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Photo of doctors in a hospital corridorLetter from the Region
A focus on
quality care
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Réal Cloutier
Interim President and CEO
Winnipeg Regional Health Authority
Sept/Oct 2018

There has been a lot of public discussion in recent years about the need to create a financially sustainable health-care system in Manitoba. Translation: one that is capable of providing quality care, better value, and improved access - all without breaking the bank.

The reason for the interest is obvious: Health-care costs in Manitoba have risen dramatically over the last decade or so, often outstripping increases in other areas of government spending. As a result, health-care costs remain the single largest government expenditure and continue to put pressure on the provincial budget. I and others in our health-care system are mindful that we have a responsibility to improve and sustain our system for future generations.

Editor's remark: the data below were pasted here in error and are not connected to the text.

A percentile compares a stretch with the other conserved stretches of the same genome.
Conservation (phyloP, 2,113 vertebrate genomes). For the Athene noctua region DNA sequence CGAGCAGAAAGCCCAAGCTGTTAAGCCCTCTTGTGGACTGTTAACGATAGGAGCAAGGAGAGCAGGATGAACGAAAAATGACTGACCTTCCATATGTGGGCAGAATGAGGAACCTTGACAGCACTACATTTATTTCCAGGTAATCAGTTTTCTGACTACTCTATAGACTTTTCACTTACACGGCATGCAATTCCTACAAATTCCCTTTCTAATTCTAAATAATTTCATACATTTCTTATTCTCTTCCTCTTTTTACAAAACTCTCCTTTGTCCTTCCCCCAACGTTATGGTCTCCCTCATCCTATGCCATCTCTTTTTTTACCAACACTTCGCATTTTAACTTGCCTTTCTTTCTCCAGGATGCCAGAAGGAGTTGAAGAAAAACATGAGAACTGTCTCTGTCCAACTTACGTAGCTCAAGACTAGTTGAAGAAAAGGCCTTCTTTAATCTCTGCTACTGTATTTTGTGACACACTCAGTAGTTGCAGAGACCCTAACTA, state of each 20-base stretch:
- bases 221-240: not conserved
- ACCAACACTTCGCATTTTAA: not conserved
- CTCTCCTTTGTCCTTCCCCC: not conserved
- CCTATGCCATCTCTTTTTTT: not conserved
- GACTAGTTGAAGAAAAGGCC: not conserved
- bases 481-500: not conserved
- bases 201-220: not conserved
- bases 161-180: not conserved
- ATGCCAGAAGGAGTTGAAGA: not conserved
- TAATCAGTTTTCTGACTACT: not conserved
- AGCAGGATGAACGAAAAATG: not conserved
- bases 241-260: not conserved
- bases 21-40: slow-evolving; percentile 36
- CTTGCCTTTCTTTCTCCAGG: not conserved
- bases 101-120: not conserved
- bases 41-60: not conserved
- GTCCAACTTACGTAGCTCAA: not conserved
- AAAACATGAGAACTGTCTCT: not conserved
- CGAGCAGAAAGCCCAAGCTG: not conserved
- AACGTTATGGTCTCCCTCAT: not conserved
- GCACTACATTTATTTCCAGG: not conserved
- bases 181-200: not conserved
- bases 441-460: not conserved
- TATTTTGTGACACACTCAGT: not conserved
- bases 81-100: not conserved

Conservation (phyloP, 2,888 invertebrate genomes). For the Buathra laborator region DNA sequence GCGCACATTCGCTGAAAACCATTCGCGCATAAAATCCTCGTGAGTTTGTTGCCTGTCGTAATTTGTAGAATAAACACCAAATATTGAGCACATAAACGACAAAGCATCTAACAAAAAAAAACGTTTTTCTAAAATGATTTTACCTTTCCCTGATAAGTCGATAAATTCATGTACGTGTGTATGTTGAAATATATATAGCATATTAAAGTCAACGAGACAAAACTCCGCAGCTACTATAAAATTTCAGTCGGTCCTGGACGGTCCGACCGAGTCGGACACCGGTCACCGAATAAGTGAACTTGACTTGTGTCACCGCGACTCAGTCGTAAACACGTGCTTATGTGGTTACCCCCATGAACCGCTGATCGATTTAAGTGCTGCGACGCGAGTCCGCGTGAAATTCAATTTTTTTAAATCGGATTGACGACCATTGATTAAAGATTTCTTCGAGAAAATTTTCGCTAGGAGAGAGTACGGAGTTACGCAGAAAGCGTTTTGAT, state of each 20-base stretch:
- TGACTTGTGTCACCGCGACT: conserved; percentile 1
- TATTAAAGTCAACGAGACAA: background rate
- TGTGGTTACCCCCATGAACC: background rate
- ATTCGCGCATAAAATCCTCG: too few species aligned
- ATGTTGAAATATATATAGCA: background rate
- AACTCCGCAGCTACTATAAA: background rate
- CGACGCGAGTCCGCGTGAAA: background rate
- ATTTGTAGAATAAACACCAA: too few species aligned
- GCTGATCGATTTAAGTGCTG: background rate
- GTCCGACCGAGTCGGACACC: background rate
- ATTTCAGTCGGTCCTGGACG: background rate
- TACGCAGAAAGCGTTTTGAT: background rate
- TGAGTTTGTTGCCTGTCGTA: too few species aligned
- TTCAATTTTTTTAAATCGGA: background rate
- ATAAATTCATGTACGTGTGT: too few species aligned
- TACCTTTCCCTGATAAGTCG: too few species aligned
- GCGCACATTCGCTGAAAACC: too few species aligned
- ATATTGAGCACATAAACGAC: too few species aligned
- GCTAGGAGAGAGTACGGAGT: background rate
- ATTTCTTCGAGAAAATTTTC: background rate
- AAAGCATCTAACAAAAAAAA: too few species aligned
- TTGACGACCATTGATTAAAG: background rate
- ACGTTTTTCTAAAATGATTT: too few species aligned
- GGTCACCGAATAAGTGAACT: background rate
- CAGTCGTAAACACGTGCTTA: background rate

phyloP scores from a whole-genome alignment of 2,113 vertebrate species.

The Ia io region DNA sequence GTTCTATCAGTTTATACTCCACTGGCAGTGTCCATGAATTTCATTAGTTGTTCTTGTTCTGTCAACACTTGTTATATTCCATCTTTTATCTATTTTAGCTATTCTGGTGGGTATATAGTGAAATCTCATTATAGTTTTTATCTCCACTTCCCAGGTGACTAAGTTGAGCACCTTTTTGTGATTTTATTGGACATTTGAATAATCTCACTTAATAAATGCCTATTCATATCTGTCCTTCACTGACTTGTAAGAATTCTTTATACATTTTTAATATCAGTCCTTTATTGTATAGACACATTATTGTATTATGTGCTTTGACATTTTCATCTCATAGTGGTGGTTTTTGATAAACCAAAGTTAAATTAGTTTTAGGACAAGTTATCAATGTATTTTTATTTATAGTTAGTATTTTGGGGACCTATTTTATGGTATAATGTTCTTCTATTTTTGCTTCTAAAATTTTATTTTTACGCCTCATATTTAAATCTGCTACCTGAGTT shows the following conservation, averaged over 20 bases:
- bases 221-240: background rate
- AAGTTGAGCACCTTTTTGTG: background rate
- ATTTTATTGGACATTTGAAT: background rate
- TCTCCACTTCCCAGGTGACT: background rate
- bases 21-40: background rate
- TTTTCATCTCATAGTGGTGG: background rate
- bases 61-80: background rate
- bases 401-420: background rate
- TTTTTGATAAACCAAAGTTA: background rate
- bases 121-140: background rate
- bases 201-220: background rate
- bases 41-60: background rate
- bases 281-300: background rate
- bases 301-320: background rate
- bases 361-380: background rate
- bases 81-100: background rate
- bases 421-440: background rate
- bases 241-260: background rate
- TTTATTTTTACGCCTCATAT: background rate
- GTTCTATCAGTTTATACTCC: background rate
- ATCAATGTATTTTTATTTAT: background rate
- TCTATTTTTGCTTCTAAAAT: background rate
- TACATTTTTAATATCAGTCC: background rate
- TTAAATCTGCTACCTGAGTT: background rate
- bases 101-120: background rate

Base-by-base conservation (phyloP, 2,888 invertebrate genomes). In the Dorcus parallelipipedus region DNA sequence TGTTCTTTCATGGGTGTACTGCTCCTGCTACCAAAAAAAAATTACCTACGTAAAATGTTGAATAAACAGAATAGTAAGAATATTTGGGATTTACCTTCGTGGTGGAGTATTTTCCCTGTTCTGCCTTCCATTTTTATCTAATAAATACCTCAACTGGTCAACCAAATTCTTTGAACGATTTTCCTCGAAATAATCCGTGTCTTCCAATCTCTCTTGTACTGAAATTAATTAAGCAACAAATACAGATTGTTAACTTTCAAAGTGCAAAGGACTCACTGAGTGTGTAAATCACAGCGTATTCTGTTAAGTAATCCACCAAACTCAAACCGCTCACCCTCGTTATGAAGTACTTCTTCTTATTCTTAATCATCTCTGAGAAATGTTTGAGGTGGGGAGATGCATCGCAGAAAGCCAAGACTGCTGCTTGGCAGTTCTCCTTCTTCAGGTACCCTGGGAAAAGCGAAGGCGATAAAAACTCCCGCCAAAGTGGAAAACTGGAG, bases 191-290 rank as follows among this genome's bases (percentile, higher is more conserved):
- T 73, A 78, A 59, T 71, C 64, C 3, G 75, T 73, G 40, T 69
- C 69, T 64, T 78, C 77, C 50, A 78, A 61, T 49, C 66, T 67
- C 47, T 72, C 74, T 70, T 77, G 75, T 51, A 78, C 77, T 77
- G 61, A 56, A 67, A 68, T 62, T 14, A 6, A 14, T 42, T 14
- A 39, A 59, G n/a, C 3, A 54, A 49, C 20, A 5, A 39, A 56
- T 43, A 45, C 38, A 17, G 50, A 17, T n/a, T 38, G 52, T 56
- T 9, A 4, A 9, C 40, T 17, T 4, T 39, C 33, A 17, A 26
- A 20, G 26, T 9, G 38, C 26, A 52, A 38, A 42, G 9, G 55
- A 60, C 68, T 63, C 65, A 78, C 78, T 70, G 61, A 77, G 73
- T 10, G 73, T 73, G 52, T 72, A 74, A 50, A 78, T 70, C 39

But while the problem is clear, the question remains: How do you solve it?

This is where things can get a little confusing.

Some people interpret efforts to build a "financially sustainable health-care system" as code for undermining quality care. This argument suggests that the cost of a particular service or procedure is set, and the only variable in the equation is the number of times it is delivered or performed. As a result, the only way to save money is to cut back on the quality of the services being offered or on the number of procedures being performed.

But this line of thinking assumes that we are maximizing value in everything we do in our health-care system, and we know that cannot be the case in large, complex organizations. The fact is there are always opportunities to look at reducing waste in the way we deliver our services or at alternative models that may be less expensive and more appropriate for patients.

Priority Home is a case in point. This service, which is provided through a partnership between the Region, We Care Home Health Services (part of the CBI Health Group) and ParaMed, allows people to be discharged from hospital sooner and, in some cases, avoid a premature placement in a personal care home. The addition of this service reduces hospital bed use - which is the most expensive health resource in our system - and can even decrease personal care home use, which is more expensive than Priority Home. This adds up to better value for patients and a better match of the right service for their current needs.

Photo of a doctortalking to a patient